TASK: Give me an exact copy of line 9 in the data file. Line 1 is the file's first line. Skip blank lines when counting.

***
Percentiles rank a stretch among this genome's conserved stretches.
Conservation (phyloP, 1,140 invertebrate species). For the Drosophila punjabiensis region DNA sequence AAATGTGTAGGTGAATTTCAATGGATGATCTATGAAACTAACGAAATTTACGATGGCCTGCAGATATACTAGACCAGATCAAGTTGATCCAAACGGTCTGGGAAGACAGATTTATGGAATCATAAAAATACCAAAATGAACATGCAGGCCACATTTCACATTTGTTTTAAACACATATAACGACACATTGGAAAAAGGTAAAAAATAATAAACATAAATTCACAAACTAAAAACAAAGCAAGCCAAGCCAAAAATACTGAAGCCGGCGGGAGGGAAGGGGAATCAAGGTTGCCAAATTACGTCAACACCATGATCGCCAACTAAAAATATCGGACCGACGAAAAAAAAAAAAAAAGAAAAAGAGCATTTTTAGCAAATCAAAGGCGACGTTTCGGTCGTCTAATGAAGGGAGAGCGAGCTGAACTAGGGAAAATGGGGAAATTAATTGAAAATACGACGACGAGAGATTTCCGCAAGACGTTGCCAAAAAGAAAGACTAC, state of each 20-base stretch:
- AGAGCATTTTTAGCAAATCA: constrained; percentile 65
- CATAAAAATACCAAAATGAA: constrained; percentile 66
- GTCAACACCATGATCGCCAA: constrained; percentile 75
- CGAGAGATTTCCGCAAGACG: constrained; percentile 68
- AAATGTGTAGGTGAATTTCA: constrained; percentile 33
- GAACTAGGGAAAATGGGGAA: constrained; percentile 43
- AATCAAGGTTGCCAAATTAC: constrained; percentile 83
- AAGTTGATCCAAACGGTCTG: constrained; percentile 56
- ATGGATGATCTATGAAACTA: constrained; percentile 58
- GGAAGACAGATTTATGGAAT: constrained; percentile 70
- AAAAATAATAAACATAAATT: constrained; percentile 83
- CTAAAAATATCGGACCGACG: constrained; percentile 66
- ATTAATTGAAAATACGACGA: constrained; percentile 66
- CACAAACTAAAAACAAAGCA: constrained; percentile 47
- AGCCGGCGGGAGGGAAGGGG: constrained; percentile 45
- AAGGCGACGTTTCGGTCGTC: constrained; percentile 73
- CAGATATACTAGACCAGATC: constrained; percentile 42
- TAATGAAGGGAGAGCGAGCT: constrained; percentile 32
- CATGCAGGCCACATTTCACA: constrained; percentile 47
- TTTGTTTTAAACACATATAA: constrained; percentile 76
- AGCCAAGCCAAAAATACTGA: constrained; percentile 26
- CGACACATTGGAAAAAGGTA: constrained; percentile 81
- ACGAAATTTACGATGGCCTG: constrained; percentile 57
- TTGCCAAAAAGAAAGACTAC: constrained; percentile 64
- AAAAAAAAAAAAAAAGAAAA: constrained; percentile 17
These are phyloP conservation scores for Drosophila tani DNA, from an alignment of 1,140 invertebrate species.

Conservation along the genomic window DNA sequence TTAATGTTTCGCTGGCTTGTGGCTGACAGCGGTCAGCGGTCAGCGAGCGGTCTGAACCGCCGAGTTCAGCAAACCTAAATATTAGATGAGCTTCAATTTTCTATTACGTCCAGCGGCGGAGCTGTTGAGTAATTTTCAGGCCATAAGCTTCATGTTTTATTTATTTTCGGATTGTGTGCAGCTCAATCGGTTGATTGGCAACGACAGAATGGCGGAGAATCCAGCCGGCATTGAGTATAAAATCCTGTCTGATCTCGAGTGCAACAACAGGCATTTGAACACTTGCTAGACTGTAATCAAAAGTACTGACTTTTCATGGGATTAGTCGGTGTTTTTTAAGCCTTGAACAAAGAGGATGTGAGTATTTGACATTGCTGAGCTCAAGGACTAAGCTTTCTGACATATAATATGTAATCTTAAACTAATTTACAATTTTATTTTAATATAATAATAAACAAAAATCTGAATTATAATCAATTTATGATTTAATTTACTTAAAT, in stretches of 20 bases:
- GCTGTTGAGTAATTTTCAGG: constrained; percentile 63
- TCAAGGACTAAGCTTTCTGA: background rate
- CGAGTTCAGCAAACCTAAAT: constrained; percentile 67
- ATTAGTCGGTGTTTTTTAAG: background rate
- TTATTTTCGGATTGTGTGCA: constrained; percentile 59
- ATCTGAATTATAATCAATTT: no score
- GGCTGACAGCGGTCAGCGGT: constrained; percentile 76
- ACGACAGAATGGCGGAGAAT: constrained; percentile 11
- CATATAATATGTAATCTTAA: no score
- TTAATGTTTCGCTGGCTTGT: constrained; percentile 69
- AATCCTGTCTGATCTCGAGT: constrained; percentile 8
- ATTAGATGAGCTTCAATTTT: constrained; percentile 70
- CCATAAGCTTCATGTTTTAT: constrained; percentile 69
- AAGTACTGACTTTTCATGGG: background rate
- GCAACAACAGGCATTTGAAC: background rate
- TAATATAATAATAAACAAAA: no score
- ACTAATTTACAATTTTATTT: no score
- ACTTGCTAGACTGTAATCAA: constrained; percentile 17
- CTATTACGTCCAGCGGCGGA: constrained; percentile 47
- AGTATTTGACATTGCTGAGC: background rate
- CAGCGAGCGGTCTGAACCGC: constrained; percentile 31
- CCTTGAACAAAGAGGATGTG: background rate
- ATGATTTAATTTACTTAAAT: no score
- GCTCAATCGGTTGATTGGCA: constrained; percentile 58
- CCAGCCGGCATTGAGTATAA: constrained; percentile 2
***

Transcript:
- AATCAAGGTTGCCAAATTAC: constrained; percentile 83